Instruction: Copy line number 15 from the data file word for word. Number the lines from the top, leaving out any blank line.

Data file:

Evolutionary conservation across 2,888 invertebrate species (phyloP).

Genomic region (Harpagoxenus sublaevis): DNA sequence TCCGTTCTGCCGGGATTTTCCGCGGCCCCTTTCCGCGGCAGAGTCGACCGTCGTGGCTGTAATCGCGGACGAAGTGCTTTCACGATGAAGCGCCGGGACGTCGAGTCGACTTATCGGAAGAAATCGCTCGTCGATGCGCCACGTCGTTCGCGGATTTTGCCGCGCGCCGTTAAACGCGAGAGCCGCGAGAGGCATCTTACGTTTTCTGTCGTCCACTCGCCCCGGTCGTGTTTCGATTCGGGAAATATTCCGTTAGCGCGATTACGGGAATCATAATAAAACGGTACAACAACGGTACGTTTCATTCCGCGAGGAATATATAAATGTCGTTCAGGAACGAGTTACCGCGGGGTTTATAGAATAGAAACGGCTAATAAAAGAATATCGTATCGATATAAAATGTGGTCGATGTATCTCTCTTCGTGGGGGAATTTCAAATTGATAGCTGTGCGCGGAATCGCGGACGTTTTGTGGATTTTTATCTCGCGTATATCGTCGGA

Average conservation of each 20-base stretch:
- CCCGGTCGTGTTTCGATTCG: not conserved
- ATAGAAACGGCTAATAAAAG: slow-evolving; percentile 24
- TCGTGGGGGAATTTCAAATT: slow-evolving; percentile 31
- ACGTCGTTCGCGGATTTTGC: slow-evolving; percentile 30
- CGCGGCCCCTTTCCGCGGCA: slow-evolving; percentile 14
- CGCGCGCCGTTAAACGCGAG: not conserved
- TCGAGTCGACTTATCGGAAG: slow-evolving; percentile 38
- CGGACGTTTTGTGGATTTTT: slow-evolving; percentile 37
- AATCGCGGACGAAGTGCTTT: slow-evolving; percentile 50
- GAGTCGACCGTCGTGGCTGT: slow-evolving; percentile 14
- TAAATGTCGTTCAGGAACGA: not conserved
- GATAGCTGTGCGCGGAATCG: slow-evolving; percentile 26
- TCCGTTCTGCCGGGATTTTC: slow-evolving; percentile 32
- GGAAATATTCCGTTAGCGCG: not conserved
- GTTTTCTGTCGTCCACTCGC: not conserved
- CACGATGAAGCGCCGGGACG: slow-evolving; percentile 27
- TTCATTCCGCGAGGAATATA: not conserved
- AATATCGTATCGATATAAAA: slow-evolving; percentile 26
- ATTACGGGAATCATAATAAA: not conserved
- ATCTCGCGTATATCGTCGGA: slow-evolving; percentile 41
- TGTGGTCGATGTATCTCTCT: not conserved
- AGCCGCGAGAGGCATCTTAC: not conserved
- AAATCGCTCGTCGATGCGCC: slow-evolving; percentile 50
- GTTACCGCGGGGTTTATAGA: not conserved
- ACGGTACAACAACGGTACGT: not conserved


- GATAGCTGTGCGCGGAATCG: slow-evolving; percentile 26